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With no struggling, no thinking,
the mind, still,
will see cause and effect
vanishing in the Void.
Attached to nothing, letting go:
Know that this is the way
to allay all stress.

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Re: A proper preparation for becoming an anagarika

Post by JackV » Wed Jan 04, 2012 6:38 pm

Ytrog wrote:Thanks Reflection. That about food and supplies I knew as I saw that first hand in Chithurst. I also saw that they bought some items themselves. I got a can of coke there from someone who had been an anagarika for 5-6 years and was in the progress of becoming a lay person again. He bought it himself. I believe his name was Trevor.

For guests they say that it is customary (though not mandatory) to give something for the expenses. I wondered if it was expected from anagarikas as well.
What is expected in terms of capabilities when you become an anagarika? How well do you need to be able to meditate already and how much do you need to know about all the customs. When i went to Chithurst it was a first for me in many of the customs and I sometimes felt a bit ashamed when I didn't know something that for a lot of the people visiting there was completely self-evident.
Hi Ytrog.

I would suggest maybe going back to Cittaviveka and speaking to some of the monks (maybe it would be best if it were Ven Karuniko or Ven Succitto) or maybe just some of the Anagarikas there.
From speaking to some of the folks there the impression I got was that you don't need to know anything, or at least your level of knowledge both in meditation and in terms of customs do not have to be very advanced, thats the point of being an Anagarika - to learn it.
I think before making a decision it would be wise, as I said above, to go back, let them know your intention (after there winter retreat is over in April) and stay there for a month or longer and try to learn all you can.

I spoke to Venerable Moneyyo (tall Austrian guy with glasses) whilst there who was acting as the guest monk and he said that he stayed as a guest twice for a couple of months and then became and Anagarika.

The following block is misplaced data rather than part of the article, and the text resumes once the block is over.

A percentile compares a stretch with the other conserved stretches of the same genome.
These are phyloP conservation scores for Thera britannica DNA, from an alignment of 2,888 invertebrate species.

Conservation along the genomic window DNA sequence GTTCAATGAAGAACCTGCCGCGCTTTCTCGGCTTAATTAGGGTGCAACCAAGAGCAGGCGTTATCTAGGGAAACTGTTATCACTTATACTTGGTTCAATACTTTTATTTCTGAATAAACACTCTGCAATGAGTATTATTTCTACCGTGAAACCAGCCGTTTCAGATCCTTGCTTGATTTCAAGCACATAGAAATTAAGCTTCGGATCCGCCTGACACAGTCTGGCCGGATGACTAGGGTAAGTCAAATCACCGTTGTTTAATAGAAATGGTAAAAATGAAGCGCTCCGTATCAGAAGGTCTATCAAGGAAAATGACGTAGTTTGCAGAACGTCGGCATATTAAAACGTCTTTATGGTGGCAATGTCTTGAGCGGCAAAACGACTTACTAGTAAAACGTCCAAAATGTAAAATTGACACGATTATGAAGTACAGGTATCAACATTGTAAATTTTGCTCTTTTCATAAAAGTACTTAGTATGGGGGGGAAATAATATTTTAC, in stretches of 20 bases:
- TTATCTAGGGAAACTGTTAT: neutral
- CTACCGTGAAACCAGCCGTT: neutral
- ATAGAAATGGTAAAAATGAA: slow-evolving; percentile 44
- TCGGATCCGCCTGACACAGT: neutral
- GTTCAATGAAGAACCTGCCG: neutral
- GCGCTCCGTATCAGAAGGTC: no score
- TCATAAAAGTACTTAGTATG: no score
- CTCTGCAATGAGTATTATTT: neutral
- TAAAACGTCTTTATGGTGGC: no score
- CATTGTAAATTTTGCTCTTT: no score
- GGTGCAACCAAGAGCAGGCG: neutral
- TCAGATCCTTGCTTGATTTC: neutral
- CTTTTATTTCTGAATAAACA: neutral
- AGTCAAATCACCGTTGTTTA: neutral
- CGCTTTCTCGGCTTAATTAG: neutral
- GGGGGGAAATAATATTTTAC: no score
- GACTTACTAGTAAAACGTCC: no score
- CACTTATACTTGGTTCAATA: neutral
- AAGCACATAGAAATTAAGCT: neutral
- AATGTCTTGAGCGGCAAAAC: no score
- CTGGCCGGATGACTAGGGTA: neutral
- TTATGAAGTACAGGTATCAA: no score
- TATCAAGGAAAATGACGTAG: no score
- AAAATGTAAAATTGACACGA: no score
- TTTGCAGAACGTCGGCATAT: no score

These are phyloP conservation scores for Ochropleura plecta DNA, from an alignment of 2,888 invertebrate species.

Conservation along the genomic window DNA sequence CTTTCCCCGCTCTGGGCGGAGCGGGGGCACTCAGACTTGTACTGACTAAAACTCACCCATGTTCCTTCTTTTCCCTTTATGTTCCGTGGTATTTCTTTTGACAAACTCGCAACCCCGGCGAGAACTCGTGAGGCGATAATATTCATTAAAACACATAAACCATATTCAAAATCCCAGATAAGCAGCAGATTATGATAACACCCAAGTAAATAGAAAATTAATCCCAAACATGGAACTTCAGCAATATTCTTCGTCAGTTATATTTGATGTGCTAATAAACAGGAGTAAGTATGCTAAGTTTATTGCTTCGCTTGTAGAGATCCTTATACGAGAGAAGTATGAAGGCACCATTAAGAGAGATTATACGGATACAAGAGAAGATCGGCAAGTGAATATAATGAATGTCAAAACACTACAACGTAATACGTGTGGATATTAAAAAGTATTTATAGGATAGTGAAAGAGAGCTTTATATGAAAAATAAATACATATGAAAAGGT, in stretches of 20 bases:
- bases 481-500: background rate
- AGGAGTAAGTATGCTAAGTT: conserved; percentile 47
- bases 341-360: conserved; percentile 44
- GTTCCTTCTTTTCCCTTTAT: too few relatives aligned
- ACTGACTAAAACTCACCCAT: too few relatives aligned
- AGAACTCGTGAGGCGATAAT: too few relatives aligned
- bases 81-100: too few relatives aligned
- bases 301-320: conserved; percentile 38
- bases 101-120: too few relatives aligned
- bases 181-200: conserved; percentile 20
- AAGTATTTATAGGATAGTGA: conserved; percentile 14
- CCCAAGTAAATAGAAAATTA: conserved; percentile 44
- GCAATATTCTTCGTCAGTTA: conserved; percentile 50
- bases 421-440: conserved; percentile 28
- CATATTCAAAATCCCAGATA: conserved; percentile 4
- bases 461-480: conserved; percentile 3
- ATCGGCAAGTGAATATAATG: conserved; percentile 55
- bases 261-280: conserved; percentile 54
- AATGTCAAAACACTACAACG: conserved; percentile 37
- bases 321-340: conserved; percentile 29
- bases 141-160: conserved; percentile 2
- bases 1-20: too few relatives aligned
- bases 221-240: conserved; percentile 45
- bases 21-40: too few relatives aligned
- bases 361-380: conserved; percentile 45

I also have a similar leaning to maybe doing this at some point. However I would prefer to be a bit more equanimous of some of the phenomenon I encounter during meditation first.

I wish you all the best.
Here where a thousand
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Tall grasses their monument.

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Re: A proper preparation for becoming an anagarika

Post by Buddho » Wed Jan 04, 2012 9:37 pm

As far as preparation the most important thing is to keep at least the 8 precepts and be practicing meditation. I don't believe your expected to support yourself but I would recommend having saved money for visa runs if your in another country.

Doing various chores and cleaning is dana. Giving your time and energy to the monks, laity, and the Wat is dana. You really don't need much when at a Wat most of the requisites are provided for.

Everything is a learning process you are NOT expected to know all the customs. Training is all apart of being an anagarika and the preparatory period of becoming a monk. I would suggest you spend more time at a Wat to learn chanting.

Check out this video might help to answer more of your questions. http://www.youtube.com/watch?v=ittQd5zk ... plpp_video" onclick="window.open(this.href);return false;

I'm also looking to go to Thailand in April to ordain. I've spent two months in a Wat in California. :anjali:

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Re: A proper preparation for becoming an anagarika